Reorienting the narrative of digital media studies to incorporate the medieval, Participatory reading in late-medieval England traces affinities between digital and medieval media to explore how participation defined reading practices and shaped relations between writers and readers in England’s literary culture from the late-fourteenth to early sixteenth centuries. Traditionally, print operates as the comparative touchstone of both medieval and digital media, but Participatory reading argues that the latter share more in common with each other than either does with print. Working on the borders of digital humanities, medieval cultural studies, and the history of the book, Participatory reading draws on well-known and little-studied works ranging from Chaucer to banqueting poems and wall-texts to demonstrate how medieval writers and readers engaged with practices familiar in digital media today, from crowd-sourced editing to nonlinear apprehension to mobility, temporality, and forensic materiality illuminate. Writers turned to these practices in order to both elicit and control readers’ engagement with their works in ways that would benefit the writers’ reputations along with the transmission and interpretation of their texts, while readers pursued their own agendas—which could conflict with or set aside writers’ attempts to frame readers’ work. The interactions that gather around participatory reading practices reflect concerns about authority, literacy, and media formats, before and after the introduction of print. Participatory reading is of interest to students and scholars of medieval literature, book, and reading history, in addition to those interested in the long history of media studies.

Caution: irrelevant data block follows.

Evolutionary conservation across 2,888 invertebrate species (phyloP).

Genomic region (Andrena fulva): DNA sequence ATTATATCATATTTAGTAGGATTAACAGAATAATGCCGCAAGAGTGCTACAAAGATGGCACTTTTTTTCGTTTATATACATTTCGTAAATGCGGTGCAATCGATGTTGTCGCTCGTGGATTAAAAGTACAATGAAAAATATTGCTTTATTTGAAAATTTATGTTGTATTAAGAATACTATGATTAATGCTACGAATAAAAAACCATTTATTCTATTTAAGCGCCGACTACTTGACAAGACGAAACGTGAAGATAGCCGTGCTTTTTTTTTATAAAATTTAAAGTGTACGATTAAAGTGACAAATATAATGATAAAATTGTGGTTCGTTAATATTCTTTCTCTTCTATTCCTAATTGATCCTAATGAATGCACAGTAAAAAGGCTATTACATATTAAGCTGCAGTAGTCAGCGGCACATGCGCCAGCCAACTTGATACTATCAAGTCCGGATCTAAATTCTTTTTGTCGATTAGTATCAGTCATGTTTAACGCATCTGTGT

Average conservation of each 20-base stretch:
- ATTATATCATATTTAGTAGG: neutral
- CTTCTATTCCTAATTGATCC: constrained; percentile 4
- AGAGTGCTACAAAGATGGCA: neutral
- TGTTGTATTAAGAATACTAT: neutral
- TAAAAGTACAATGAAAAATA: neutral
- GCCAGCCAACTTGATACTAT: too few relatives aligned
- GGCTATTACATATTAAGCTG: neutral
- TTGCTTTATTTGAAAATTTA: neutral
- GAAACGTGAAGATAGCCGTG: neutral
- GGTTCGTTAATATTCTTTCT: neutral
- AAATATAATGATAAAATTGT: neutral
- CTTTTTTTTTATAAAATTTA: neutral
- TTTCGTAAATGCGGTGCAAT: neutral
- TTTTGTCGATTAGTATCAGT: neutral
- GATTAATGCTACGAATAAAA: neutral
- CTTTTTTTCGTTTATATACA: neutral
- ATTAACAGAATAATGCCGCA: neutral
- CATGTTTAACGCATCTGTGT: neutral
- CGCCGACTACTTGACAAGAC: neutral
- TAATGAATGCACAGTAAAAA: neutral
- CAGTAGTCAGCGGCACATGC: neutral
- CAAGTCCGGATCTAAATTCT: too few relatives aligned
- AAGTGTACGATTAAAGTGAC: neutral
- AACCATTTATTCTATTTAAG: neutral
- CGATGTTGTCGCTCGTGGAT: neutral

I would like to thank to the following for their help and advice: Peter Carey for reading and commenting on parts of the manuscript; the Department of English and the School of Arts at Hull University for supporting my study leave in Australia; Professor Elizabeth Webby and Professor Michael Wilding of the University of Sydney for their help with research resources; the staff of the Manuscript Collection at the National Library of Australia; Jennifer Sterland of Australian Broadcasting Corporation Radio Archives for help with the Carey interview tapes; Professor John Thieme for his careful editing; Jo Chipperfield for reading parts of the manuscript with customary vigour; Andy Butler and Roger Luckhurst for valuable suggestions at various stages; my Australian literature students of 1993–5 at Hull University for their enthusiasm and interest; Elaine, Rob, Jim and Carly for their friendship and hospitality; and, as always, Les Garry.